These are two Slavic languages spoken in Germany, in the region called Lusatia. Upper Sorbian has 13.000 native speakers, and Lower Sorbian has 6.000. There are some dialogs written in the language: https://enricu.wordpress.com/webova-kavarna/kurs-serbskeje-rece-kurz-luzicke-srbstiny/ National anthem of Sorbians: https://m.youtube.com/watch?v=2uBaJIoMvdk I do not know very much about this nation, but I'd like to find out more! How many people on Duolingo would like to learn them? P. S. Are there any native speakers on Duolingo?
I might be interested. I was in the area of Lusatia and it is truely intriguing minority nation. They had hard time at least in recent two centuries, facing German nationalism, discrimination and destructive mining. (I heard from one person that it is a "German Tibet" which nowadays is a bit exageration but maybe in the recent past).
Sorbians are the last Slavic nation that survived 1000 years of Germanisation. All East of Germany was once the Slavic speaking area, but now it can be visible in many local names. Even Berlin was a Slavic town and its name has Slavic origins, as well as Leipzig, Dresden, Lübeck, Rostock...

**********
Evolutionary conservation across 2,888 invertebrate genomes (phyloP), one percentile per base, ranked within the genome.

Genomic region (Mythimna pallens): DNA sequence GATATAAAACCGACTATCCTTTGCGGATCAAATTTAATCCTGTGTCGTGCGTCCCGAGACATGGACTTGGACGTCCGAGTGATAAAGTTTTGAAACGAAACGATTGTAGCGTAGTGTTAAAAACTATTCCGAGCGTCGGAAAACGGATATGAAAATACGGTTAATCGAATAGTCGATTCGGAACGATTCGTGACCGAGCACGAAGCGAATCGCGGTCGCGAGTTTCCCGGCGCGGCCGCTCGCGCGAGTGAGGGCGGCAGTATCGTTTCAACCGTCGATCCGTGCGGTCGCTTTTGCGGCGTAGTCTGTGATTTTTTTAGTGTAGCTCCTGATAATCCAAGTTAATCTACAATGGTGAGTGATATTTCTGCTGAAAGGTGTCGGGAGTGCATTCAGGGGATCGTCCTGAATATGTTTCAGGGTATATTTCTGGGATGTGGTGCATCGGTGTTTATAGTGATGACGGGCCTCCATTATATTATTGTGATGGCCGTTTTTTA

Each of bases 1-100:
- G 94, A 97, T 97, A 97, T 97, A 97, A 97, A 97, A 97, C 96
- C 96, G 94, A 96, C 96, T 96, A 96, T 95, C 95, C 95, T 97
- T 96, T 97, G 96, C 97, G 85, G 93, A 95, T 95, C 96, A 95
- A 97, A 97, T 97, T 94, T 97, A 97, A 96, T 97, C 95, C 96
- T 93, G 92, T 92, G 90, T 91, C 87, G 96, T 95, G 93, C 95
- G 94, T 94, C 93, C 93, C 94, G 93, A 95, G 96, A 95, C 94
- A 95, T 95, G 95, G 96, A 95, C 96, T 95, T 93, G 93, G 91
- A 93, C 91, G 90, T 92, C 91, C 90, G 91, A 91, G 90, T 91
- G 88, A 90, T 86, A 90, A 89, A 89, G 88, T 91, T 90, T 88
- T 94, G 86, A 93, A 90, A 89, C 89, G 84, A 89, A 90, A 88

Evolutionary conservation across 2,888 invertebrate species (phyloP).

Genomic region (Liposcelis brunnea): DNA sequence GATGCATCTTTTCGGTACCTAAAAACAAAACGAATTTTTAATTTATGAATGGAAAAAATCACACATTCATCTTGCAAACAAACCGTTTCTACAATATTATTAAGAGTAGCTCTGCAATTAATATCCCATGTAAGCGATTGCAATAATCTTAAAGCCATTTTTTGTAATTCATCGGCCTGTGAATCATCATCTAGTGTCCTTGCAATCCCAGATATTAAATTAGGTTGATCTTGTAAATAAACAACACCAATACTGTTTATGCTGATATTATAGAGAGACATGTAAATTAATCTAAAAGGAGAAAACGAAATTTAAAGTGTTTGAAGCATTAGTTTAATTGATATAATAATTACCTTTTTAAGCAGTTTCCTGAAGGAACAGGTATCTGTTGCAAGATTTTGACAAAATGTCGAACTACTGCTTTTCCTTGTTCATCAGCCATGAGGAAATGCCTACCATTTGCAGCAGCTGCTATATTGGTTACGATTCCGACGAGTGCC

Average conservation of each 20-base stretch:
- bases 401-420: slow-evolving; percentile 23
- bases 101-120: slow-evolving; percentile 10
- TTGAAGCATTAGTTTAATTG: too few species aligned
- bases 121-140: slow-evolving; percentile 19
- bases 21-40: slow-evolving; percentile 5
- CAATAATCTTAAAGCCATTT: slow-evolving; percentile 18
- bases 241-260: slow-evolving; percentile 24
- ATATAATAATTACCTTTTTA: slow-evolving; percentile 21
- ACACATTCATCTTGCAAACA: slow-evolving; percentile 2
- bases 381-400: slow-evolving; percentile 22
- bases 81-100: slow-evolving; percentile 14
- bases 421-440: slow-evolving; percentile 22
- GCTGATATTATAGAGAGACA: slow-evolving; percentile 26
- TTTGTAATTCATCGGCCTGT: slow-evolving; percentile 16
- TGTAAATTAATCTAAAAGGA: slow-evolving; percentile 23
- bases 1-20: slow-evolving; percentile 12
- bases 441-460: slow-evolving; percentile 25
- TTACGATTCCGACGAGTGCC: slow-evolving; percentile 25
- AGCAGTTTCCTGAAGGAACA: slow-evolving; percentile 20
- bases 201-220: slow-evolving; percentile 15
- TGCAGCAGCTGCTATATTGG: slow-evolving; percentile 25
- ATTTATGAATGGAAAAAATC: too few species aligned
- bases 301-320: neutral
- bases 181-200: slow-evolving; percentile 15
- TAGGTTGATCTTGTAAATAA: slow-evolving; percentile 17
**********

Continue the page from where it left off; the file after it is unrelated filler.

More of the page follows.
Lower Sorbian, spoken South-East to Berlin in area of Cottbus, is extremely endangered. Majority of them are Lutheran, which actually helped in germanisation. It is best preserved in the area north to the Cottbus city. Linguists suppose that around 5-10 thousand mainly elderly people can speak it, but there’s no village where it is in majority. In Lower Sorbian there’s one half-hour TV programme per month "Łužyca" and one hour a day programme in the RBB radio. There's only one newspaper (once a week) in Lower Sorbian – Nowy Casnik
Upper Sorbian spoken in the eastern part of the state of Saxony is in a bit better condition, because there's a Catholic area north-west to Bautzen, where majority of people speaks until today Sorbian (around 10-15 thousand people). Rest of the area is Lutheran and there situation is simmilar to Lower Sorbian – all native speakers are in the minority. Radio and tv situation with Upper Sorbian is simmilar, but there are more newspapers available, including one daily newspaper Serbske Nowiny. All together linguists estimate that up to 30-40 thousand people can speak it.